Sunset Limited. Hiawatha. Empire Builder. Super Chief. I can’t hear the names of the great American train lines without finding myself completely smitten. The Romance of the Rails has gotten to me pretty much every time I’ve taken a train, even a lowly commute one. My first long-distance trip was on the Coast Starlight, a two-night journey (was it supposed to be one? I didn’t care) from San Francisco to Seattle. My daughter and I boarded about midnight, when many of the passengers were already asleep. We were given warm chocolate chip cookies as we tiptoed to our sleeping car. I stayed up most of the night, staring out the train window at the houses and yards as they passed by in slices, under a full moon, at just the right speed for contemplation. The train’s mournful whistle occasionally sounded onto the empty main streets. At rural stops, a passenger or two would come aboard, their drivers shuffling back to their hulking cars.

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In the morning, we ate on a table set with a white tablecloth, as the train circled a snow-covered Mt. Shasta. We’d later play games in the observation car, meet Europeans who talked politics and American father-son pairs touring the country’s ball parks, drink wine with a very knowledgeable and funny sommelier, watch movies in a beautiful, lower-level movie screening car, and continue staring out the window at the tiny logging towns, the green college towns, the gorge-filled Willamette Valley, and the fir-lined Cascade Mountains. We may have been a full day late getting into Seattle but, of course, we couldn’t have been happier.

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Richard Talmy, the sommelier, was indeed a trip highlight. He was encyclopedic about California wines and wine tasting, as well as train and Coast Starlight history, and he served all up with a great deal of verve, encouraging everyone to eat and drink up, to have fun, and to just acknowledge the fact that we’d “get on the train as passengers and leave as freight.”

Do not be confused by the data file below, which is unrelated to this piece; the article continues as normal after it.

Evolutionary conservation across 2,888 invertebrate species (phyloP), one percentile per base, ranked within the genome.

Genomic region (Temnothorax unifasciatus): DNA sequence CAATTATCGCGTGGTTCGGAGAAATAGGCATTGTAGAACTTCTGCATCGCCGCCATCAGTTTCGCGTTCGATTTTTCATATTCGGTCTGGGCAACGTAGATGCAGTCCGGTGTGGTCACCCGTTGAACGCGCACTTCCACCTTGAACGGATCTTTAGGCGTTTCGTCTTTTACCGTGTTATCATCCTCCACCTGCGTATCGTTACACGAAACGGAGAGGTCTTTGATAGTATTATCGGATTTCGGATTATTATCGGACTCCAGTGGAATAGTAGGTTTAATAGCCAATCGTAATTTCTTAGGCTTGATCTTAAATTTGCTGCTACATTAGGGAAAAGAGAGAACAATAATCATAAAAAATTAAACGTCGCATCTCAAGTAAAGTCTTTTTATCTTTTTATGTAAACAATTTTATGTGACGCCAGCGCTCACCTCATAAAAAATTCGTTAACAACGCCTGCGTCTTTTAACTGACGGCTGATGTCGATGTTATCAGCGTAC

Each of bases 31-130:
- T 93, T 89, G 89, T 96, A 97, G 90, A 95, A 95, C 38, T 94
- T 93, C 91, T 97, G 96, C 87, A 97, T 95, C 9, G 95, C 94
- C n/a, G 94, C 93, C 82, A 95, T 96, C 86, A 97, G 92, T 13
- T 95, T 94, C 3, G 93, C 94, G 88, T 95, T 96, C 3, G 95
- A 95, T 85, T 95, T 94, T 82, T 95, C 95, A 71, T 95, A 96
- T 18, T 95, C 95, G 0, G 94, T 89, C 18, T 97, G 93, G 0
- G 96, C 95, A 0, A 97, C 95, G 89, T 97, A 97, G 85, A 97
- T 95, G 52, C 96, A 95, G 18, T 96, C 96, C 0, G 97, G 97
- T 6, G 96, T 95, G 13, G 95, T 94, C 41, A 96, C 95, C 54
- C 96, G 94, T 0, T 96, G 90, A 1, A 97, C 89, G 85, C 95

Train Web writer and photographer Carl Morrison wrote a piece on parlor car wine tasting with Richard Talmy, where you can see the man in action and get a bit of the flavor of a tasting.

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I’ve learned since that first trip that the Coast Starlight is the only Amtrak route to feature a parlor car with wine tasting and a screening room. (And that the parlor car itself is a refurbished car from the historic El Capitan line of the Atchison, Topeka and Santa Fe.) Even so, last summer I had the pleasure of taking the Washington D.C. – New York train (which bore the unromantic name, Acela) and, truly, just a window seat and a garden burger were enough to make my day. Dusk and sunset didn’t hurt the mood, either, as I took in every aluminum-sided diner (themselves former train cars), corner tavern, brick row house, backyard swing set, hilly main street, church steeple, and pane-windowed factory building as the train swung through Delaware, Pennsylvania, and New Jersey, and finally to its resting place in a tunnel beneath Penn Station. Only the vaulted Grand Central lobby would have made the trip more complete. I could have come with this placard of warning: Beware romantic, yearning West Coast person experiencing train rapture.

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Our car attendant on that first trip was named Douglas and, like Richard, he seems to be a character of lore among Coast Starlight riders. From the cookie on, we knew we were in good hands. A big man, I’ll never forget him cruising through the dining car, about mid-morning, calling out “Hungry Man Walking.” His humor (and our laughter) continued the whole trip.

We slept in a “roomette”, really a closet with beds that hinged out from the walls. (I’ve since booked a family sleeping car, which is roomy and sleeps four, but sacrifices views.) What we didn’t have, apparently, was the grand-era Pullman sleeper car service and room. While George Pullman didn’t invent the sleeper car, it was he who realized there was a market in luxury, comfort and service, and he and his Pullman cars dominated the industry during its golden age, when everyone traveled by train. A key component of Pullman service was the Pullman porter. The porters were black men — the first ones were former slaves — and it is said that, even though some of the work could be demeaning, Pullman provided them with almost unequaled earning opportunity and job security for the times. During World War II, there were 12,000 Pullman porters. Their union was referred to as a Brotherhood. It’s shocking, then, that the last Pullman car would take a run on December 31, 1968, a victim of the plane and the car.